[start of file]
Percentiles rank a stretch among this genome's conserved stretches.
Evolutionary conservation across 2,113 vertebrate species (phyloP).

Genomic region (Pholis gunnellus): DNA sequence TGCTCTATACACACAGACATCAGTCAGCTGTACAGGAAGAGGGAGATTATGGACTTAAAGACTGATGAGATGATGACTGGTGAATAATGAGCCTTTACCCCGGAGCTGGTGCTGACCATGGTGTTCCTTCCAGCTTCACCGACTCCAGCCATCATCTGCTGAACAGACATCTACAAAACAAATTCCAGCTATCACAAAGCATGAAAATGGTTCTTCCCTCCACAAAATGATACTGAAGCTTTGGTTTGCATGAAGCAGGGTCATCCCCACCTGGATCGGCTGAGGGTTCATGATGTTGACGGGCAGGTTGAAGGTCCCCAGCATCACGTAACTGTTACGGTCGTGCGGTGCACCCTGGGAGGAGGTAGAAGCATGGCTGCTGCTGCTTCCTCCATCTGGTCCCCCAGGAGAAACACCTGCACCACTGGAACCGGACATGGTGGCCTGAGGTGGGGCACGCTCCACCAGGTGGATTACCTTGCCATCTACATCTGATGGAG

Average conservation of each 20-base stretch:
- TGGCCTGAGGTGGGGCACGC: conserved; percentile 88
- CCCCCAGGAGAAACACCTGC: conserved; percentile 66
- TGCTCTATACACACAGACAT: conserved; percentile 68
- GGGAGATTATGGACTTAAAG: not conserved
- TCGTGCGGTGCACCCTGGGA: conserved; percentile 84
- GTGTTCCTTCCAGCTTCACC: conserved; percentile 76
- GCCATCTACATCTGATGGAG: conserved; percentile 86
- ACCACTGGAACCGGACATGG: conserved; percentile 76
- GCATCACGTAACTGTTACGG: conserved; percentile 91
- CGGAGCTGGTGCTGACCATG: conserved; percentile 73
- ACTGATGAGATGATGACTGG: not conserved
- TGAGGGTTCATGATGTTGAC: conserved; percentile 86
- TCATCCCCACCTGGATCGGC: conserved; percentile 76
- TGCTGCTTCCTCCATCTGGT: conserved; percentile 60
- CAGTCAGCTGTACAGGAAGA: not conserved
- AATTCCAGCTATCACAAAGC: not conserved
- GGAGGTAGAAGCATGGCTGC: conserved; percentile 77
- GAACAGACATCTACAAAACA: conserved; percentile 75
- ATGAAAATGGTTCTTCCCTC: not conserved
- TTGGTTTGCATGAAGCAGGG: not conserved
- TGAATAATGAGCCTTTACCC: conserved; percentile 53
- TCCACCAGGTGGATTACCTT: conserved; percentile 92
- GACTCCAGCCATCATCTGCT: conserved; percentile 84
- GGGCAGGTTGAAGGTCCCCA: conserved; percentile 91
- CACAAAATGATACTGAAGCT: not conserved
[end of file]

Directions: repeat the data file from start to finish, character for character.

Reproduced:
Percentiles rank a stretch among this genome's conserved stretches.
Evolutionary conservation across 2,113 vertebrate species (phyloP).

Genomic region (Pholis gunnellus): DNA sequence TGCTCTATACACACAGACATCAGTCAGCTGTACAGGAAGAGGGAGATTATGGACTTAAAGACTGATGAGATGATGACTGGTGAATAATGAGCCTTTACCCCGGAGCTGGTGCTGACCATGGTGTTCCTTCCAGCTTCACCGACTCCAGCCATCATCTGCTGAACAGACATCTACAAAACAAATTCCAGCTATCACAAAGCATGAAAATGGTTCTTCCCTCCACAAAATGATACTGAAGCTTTGGTTTGCATGAAGCAGGGTCATCCCCACCTGGATCGGCTGAGGGTTCATGATGTTGACGGGCAGGTTGAAGGTCCCCAGCATCACGTAACTGTTACGGTCGTGCGGTGCACCCTGGGAGGAGGTAGAAGCATGGCTGCTGCTGCTTCCTCCATCTGGTCCCCCAGGAGAAACACCTGCACCACTGGAACCGGACATGGTGGCCTGAGGTGGGGCACGCTCCACCAGGTGGATTACCTTGCCATCTACATCTGATGGAG

Average conservation of each 20-base stretch:
- TGGCCTGAGGTGGGGCACGC: conserved; percentile 88
- CCCCCAGGAGAAACACCTGC: conserved; percentile 66
- TGCTCTATACACACAGACAT: conserved; percentile 68
- GGGAGATTATGGACTTAAAG: not conserved
- TCGTGCGGTGCACCCTGGGA: conserved; percentile 84
- GTGTTCCTTCCAGCTTCACC: conserved; percentile 76
- GCCATCTACATCTGATGGAG: conserved; percentile 86
- ACCACTGGAACCGGACATGG: conserved; percentile 76
- GCATCACGTAACTGTTACGG: conserved; percentile 91
- CGGAGCTGGTGCTGACCATG: conserved; percentile 73
- ACTGATGAGATGATGACTGG: not conserved
- TGAGGGTTCATGATGTTGAC: conserved; percentile 86
- TCATCCCCACCTGGATCGGC: conserved; percentile 76
- TGCTGCTTCCTCCATCTGGT: conserved; percentile 60
- CAGTCAGCTGTACAGGAAGA: not conserved
- AATTCCAGCTATCACAAAGC: not conserved
- GGAGGTAGAAGCATGGCTGC: conserved; percentile 77
- GAACAGACATCTACAAAACA: conserved; percentile 75
- ATGAAAATGGTTCTTCCCTC: not conserved
- TTGGTTTGCATGAAGCAGGG: not conserved
- TGAATAATGAGCCTTTACCC: conserved; percentile 53
- TCCACCAGGTGGATTACCTT: conserved; percentile 92
- GACTCCAGCCATCATCTGCT: conserved; percentile 84
- GGGCAGGTTGAAGGTCCCCA: conserved; percentile 91
- CACAAAATGATACTGAAGCT: not conserved